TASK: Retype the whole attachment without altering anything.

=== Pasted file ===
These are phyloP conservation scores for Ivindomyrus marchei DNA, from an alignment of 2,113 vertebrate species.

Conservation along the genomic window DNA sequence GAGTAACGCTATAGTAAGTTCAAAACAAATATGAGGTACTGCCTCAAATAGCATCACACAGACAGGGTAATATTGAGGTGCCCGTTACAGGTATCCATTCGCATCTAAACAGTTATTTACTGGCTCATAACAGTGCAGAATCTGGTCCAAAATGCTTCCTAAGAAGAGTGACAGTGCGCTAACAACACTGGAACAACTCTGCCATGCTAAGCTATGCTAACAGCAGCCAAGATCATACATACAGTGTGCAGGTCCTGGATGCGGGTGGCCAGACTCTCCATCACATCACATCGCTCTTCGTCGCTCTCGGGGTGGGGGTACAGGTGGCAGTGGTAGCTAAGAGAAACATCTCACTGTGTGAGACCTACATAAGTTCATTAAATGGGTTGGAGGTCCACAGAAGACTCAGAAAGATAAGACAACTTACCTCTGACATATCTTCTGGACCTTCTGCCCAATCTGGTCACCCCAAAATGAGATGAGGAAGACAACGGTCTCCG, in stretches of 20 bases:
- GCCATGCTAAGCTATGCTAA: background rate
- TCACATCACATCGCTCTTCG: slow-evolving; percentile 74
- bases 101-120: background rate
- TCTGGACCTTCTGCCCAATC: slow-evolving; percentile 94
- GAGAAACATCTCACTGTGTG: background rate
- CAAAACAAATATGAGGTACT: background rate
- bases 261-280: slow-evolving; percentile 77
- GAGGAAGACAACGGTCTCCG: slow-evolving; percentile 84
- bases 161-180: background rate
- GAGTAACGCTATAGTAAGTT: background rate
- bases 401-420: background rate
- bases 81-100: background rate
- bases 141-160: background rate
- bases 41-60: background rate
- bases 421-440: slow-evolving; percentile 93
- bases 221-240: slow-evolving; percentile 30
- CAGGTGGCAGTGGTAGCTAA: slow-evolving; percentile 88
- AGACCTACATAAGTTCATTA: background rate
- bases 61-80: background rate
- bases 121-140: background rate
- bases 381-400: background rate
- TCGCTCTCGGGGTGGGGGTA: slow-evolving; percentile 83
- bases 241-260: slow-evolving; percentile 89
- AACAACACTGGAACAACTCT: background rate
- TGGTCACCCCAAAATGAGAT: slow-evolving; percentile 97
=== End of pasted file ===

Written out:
These are phyloP conservation scores for Ivindomyrus marchei DNA, from an alignment of 2,113 vertebrate species.

Conservation along the genomic window DNA sequence GAGTAACGCTATAGTAAGTTCAAAACAAATATGAGGTACTGCCTCAAATAGCATCACACAGACAGGGTAATATTGAGGTGCCCGTTACAGGTATCCATTCGCATCTAAACAGTTATTTACTGGCTCATAACAGTGCAGAATCTGGTCCAAAATGCTTCCTAAGAAGAGTGACAGTGCGCTAACAACACTGGAACAACTCTGCCATGCTAAGCTATGCTAACAGCAGCCAAGATCATACATACAGTGTGCAGGTCCTGGATGCGGGTGGCCAGACTCTCCATCACATCACATCGCTCTTCGTCGCTCTCGGGGTGGGGGTACAGGTGGCAGTGGTAGCTAAGAGAAACATCTCACTGTGTGAGACCTACATAAGTTCATTAAATGGGTTGGAGGTCCACAGAAGACTCAGAAAGATAAGACAACTTACCTCTGACATATCTTCTGGACCTTCTGCCCAATCTGGTCACCCCAAAATGAGATGAGGAAGACAACGGTCTCCG, in stretches of 20 bases:
- GCCATGCTAAGCTATGCTAA: background rate
- TCACATCACATCGCTCTTCG: slow-evolving; percentile 74
- bases 101-120: background rate
- TCTGGACCTTCTGCCCAATC: slow-evolving; percentile 94
- GAGAAACATCTCACTGTGTG: background rate
- CAAAACAAATATGAGGTACT: background rate
- bases 261-280: slow-evolving; percentile 77
- GAGGAAGACAACGGTCTCCG: slow-evolving; percentile 84
- bases 161-180: background rate
- GAGTAACGCTATAGTAAGTT: background rate
- bases 401-420: background rate
- bases 81-100: background rate
- bases 141-160: background rate
- bases 41-60: background rate
- bases 421-440: slow-evolving; percentile 93
- bases 221-240: slow-evolving; percentile 30
- CAGGTGGCAGTGGTAGCTAA: slow-evolving; percentile 88
- AGACCTACATAAGTTCATTA: background rate
- bases 61-80: background rate
- bases 121-140: background rate
- bases 381-400: background rate
- TCGCTCTCGGGGTGGGGGTA: slow-evolving; percentile 83
- bases 241-260: slow-evolving; percentile 89
- AACAACACTGGAACAACTCT: background rate
- TGGTCACCCCAAAATGAGAT: slow-evolving; percentile 97